The Department of Kinesiology and Community Health
College of Applied Health Sciences
Tim Romani, BS '84
President and CEO
ICON Venue Group
Tim Romani has been a leader in the sports facility development industry for more than 20 years. He has overseen the successful completion of more than $3 billion in stadium and arena projects for teams in the National Basketball Association, National Football League, National Hockey League, Major League Baseball, and Major League Soccer. Among his many noteworthy projects are INVESCO Field, home of the Denver Broncos; the Prudential Center, home of the New Jersey Devils; and The O2, a state-of-the-art concert arena in North Greenwich, England.
Tim completed his bachelor’s degree in Kinesiology in 1984. He joined the State of Illinois Capital Development Board as a project manager, supervising the design and construction of 15 public projects totaling more than $95 million. In 1988 he was named executive director of the Illinois Sports Facilities Authority. During his tenure, he managed the $250 million development of Comiskey Park, now known as US Cellular Field. Tim assumed the presidency of Ascent Arena Company in Denver, Colorado, in 1995 and was responsible for all aspects of the company’s Pepsi Center project, including financing, construction, and operations.
In 2001 Tim founded the Romani Group, a management/owners representative firm specializing in sports, convention center, and medical facility projects. The Romani Group partnered with AEG, one of the leading sports and entertainment presenters in the world, to form ICON Venue Group in 2004. ICON is the first and only firm in the sports and entertainment industry to offer a full range of venue development and operations services.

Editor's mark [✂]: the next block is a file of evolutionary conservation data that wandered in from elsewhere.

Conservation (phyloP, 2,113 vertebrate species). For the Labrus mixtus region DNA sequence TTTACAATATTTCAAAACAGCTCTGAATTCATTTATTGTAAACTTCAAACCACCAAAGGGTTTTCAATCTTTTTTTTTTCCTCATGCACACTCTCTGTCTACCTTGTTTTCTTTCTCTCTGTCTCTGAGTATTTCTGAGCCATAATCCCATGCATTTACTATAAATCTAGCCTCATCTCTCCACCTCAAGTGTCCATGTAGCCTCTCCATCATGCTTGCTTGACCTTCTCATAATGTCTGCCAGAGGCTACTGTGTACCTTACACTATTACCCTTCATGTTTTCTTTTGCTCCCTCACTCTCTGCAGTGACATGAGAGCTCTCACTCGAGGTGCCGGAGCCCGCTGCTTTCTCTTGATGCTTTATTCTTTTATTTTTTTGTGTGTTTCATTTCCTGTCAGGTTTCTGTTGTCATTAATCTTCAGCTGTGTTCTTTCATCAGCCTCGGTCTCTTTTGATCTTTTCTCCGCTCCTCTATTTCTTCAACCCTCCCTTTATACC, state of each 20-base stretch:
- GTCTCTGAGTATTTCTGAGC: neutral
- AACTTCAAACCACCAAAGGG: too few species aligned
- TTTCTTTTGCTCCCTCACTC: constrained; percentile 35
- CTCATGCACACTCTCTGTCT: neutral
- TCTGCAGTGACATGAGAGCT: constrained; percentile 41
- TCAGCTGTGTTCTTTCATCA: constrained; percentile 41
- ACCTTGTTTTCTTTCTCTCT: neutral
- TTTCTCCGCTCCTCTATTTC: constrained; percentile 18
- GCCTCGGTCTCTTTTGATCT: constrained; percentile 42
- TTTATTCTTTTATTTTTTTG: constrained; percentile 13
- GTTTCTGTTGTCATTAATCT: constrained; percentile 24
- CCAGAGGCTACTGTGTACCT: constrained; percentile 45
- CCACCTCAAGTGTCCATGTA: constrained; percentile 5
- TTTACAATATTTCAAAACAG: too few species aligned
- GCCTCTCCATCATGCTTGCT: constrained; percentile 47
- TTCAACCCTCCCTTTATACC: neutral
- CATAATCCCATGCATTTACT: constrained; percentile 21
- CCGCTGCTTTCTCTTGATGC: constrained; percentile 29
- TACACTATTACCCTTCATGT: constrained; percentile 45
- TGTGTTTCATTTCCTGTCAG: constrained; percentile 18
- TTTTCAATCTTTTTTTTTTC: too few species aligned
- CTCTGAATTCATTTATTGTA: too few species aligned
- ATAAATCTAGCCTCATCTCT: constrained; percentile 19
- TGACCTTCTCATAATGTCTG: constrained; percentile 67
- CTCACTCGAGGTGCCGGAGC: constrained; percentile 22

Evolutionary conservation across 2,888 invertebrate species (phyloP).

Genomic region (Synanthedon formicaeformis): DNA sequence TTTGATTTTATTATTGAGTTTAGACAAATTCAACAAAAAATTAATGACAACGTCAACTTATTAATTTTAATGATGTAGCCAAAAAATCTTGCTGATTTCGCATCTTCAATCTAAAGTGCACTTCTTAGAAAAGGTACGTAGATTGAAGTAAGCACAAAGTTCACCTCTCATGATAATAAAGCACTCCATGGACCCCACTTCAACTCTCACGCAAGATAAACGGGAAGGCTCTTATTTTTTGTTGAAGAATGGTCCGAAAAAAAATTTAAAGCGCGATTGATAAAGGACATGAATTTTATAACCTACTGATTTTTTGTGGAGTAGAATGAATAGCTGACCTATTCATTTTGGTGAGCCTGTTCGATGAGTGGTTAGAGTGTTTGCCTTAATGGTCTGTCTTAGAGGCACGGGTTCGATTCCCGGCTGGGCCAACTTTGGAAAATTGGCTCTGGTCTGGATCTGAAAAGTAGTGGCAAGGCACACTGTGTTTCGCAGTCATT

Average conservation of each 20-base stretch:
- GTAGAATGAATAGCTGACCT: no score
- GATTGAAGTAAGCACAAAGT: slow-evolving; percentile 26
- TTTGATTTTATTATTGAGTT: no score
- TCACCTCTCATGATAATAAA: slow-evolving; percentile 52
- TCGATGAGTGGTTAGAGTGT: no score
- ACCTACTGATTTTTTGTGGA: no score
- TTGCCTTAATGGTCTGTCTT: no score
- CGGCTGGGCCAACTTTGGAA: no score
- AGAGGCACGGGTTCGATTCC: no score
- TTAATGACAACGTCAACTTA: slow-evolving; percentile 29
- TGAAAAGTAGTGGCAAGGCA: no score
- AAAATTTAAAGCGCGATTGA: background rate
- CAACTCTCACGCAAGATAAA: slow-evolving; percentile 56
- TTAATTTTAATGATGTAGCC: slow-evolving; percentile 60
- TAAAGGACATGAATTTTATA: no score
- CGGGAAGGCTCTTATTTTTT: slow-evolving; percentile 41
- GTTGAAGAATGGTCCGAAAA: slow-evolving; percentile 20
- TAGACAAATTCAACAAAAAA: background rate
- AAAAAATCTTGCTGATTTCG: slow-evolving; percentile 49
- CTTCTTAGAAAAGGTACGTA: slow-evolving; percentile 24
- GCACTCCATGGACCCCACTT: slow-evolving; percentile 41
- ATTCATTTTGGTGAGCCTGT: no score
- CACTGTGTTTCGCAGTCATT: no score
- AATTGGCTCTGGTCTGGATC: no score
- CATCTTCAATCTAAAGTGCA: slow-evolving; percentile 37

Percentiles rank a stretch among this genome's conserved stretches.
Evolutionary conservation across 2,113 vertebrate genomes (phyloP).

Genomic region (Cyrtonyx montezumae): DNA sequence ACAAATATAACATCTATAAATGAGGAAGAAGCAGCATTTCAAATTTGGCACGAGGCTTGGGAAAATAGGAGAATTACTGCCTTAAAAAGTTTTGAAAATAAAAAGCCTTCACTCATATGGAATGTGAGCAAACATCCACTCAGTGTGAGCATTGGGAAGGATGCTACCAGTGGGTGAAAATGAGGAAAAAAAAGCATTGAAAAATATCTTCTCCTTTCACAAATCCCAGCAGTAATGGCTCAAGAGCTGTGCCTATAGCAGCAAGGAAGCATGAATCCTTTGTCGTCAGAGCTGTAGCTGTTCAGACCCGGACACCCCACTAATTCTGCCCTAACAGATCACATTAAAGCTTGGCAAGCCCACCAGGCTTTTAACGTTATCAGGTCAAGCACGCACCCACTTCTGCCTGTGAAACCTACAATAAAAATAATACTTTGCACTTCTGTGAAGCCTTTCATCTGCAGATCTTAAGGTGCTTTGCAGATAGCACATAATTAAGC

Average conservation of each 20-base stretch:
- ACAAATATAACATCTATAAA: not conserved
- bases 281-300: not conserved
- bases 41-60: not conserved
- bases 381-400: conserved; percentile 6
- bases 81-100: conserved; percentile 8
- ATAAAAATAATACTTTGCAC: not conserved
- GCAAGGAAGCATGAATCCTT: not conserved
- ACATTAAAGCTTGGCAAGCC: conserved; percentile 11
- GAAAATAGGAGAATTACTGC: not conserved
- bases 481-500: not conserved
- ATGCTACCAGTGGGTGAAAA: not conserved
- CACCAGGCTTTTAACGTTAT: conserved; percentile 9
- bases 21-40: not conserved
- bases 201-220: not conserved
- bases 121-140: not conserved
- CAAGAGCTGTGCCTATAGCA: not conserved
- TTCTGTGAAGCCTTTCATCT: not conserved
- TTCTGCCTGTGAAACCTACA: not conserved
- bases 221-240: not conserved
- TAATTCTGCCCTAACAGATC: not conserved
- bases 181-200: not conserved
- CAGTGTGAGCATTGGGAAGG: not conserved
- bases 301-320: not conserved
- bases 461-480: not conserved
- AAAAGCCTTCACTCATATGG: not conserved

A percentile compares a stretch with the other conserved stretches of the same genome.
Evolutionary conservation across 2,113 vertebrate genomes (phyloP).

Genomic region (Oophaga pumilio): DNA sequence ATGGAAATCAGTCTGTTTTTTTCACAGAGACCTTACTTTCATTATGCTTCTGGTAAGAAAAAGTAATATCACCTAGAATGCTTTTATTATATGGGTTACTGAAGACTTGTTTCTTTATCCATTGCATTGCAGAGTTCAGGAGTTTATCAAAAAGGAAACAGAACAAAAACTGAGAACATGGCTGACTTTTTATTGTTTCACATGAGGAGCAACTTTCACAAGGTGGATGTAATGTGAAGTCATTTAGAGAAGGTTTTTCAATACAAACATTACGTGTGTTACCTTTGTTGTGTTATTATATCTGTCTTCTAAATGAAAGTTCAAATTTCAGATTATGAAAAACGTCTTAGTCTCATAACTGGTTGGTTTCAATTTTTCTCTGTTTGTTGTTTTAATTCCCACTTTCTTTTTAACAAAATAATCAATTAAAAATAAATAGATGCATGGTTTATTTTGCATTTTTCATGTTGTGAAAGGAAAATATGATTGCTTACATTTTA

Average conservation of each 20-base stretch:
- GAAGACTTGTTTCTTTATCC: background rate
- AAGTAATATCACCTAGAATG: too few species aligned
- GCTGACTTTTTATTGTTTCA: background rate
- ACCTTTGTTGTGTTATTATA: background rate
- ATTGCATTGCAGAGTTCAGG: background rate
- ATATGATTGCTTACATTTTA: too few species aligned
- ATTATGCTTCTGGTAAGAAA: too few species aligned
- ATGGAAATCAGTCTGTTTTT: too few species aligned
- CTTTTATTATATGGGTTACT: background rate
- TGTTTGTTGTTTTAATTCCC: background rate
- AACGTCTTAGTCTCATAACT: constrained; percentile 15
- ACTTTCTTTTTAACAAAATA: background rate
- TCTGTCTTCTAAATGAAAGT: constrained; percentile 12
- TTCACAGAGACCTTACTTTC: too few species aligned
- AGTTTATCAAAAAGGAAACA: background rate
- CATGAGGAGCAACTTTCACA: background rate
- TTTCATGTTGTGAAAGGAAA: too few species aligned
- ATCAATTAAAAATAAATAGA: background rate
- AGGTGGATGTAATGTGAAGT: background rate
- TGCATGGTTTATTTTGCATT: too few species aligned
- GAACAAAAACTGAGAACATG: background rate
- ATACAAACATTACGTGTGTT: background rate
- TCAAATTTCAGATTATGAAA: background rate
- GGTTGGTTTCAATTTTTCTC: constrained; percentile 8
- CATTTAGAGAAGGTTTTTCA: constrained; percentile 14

While ICON focuses on sports and entertainment projects, Tim continues to operate the Romani Group as a developer of public assembly and health care facilities. He has played a key role in some of Colorado's most notable development projects, including the multimillion dollar expansion of the Colorado Convention Center and the building of the Clyfford Still Museum. He also served as vice chancellor of planning and development for the Anschutz Medical Campus in Aurora, Colorado. In this 4 million square foot, $2 billion project, the decommissioned Fitzsimmons Army Medical Center served as the foundation of a world-class, academic health center with state-of-the-art facilities.